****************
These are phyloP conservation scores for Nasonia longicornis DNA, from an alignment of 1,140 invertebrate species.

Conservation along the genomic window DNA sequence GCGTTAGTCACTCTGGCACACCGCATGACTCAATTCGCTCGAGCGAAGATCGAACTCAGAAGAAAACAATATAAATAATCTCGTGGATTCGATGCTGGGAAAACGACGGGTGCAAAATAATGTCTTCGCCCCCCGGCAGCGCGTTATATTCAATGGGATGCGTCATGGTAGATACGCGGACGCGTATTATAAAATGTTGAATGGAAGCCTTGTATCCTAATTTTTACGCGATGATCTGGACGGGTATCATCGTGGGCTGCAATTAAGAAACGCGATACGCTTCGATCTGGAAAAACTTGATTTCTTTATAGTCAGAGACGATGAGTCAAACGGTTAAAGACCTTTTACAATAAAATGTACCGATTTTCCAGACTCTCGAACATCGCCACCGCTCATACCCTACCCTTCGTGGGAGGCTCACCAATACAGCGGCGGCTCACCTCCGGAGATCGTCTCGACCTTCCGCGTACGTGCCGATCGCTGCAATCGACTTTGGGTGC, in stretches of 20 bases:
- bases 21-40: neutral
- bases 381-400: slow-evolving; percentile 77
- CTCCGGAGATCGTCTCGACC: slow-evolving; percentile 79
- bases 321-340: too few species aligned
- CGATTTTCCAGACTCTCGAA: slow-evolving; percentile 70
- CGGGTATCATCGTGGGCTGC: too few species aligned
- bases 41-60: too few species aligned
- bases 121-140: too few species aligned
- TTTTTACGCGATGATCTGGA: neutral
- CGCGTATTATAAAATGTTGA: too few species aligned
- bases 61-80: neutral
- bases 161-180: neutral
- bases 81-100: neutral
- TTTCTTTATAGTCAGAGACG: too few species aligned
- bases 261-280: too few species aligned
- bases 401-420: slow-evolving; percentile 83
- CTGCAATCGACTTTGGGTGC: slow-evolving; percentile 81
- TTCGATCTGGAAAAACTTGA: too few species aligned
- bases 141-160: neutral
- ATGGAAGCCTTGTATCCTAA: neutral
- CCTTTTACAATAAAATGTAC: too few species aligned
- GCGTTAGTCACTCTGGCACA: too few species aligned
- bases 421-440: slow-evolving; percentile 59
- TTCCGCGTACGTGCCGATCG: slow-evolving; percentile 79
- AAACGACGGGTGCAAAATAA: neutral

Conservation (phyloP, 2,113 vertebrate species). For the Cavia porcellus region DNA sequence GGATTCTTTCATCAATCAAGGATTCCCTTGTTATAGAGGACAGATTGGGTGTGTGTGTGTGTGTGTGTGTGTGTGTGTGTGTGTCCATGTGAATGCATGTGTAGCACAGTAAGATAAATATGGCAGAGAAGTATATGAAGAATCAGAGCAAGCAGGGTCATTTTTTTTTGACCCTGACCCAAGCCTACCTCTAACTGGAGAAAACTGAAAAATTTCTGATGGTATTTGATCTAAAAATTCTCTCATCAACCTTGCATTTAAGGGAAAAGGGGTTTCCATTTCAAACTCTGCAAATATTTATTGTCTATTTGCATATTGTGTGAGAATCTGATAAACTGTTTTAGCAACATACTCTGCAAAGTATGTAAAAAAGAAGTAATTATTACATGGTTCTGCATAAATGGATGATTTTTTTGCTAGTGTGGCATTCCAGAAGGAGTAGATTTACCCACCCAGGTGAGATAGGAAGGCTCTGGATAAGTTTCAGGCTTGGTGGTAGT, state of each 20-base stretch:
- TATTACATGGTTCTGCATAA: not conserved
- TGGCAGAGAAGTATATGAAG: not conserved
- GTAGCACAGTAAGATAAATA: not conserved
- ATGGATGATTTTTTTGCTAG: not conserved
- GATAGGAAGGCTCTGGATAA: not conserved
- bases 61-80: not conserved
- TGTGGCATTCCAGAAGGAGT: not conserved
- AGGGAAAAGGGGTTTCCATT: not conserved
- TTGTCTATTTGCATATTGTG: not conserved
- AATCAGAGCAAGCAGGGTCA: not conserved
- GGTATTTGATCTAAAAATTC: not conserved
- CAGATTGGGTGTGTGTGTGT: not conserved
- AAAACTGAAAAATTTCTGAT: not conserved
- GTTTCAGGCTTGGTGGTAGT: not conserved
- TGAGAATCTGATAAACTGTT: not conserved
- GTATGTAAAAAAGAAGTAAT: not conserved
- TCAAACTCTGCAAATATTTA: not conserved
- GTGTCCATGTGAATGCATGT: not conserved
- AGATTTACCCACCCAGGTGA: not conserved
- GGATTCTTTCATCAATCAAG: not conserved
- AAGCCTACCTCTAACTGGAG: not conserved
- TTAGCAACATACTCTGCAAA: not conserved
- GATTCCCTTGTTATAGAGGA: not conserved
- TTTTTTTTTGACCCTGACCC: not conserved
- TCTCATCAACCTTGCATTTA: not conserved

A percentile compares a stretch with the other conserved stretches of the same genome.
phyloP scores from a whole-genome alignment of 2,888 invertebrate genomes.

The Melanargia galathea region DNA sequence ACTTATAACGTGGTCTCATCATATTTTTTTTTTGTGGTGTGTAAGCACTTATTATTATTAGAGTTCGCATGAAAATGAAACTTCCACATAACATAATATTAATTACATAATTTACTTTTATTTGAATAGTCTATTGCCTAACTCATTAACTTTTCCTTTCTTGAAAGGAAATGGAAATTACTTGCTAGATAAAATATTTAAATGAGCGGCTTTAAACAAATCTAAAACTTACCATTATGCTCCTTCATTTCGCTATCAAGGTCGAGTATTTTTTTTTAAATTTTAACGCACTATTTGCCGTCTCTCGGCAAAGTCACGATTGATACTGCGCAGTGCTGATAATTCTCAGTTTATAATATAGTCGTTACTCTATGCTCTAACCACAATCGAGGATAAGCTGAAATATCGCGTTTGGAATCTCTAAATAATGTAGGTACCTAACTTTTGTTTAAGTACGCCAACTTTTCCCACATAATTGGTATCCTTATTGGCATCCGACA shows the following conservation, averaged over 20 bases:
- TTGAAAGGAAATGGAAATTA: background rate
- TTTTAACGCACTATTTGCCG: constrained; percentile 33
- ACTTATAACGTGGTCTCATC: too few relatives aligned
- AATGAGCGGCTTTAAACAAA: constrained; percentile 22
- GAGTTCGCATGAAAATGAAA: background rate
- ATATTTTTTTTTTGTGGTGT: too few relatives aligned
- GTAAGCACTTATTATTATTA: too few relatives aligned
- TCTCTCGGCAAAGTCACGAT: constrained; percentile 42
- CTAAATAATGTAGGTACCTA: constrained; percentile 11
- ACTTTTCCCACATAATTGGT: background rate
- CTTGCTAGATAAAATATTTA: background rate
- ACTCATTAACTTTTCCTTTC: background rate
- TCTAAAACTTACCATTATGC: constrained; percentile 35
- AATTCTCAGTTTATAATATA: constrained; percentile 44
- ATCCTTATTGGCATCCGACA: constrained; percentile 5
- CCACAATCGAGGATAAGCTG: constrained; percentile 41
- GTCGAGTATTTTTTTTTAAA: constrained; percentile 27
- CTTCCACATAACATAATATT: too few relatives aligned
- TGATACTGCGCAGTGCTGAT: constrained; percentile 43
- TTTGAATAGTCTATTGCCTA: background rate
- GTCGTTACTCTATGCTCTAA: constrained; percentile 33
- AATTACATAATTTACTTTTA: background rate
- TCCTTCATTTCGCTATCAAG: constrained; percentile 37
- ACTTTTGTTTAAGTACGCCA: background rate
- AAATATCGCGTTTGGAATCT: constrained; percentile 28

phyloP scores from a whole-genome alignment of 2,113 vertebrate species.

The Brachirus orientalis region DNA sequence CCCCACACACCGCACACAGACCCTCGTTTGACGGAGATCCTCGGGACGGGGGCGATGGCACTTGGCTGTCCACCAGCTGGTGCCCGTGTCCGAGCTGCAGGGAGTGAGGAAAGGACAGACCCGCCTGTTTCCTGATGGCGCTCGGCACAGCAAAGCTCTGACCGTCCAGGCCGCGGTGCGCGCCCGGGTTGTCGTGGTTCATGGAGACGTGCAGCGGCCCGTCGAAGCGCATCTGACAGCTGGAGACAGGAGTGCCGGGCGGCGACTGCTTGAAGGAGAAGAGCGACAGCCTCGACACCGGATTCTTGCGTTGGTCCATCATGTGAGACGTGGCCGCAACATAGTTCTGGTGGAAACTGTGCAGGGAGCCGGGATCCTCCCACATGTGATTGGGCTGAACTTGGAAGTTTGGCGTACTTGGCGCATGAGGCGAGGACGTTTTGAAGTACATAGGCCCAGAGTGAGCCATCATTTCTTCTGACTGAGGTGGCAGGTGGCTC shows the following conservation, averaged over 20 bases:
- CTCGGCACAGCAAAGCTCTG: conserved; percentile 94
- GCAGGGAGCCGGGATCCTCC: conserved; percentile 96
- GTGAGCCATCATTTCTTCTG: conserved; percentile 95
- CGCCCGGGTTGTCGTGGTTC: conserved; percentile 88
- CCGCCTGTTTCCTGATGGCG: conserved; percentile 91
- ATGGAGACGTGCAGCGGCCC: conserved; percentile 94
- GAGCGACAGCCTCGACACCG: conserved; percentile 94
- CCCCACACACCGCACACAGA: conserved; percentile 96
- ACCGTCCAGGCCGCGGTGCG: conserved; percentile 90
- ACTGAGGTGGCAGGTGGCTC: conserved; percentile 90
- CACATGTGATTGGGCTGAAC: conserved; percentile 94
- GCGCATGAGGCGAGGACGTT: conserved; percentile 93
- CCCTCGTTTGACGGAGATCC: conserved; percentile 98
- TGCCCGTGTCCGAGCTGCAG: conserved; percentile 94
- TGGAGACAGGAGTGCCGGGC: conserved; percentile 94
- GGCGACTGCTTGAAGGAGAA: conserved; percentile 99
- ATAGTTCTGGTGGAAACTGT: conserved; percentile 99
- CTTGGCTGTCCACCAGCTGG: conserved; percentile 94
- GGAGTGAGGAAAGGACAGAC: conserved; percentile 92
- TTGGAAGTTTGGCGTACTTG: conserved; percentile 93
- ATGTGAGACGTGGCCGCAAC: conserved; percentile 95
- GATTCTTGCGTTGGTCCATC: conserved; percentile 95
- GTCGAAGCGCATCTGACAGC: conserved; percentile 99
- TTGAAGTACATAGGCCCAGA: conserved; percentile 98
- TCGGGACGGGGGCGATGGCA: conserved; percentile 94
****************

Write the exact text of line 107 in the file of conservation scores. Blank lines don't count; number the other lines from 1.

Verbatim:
- TTGAAGTACATAGGCCCAGA: conserved; percentile 98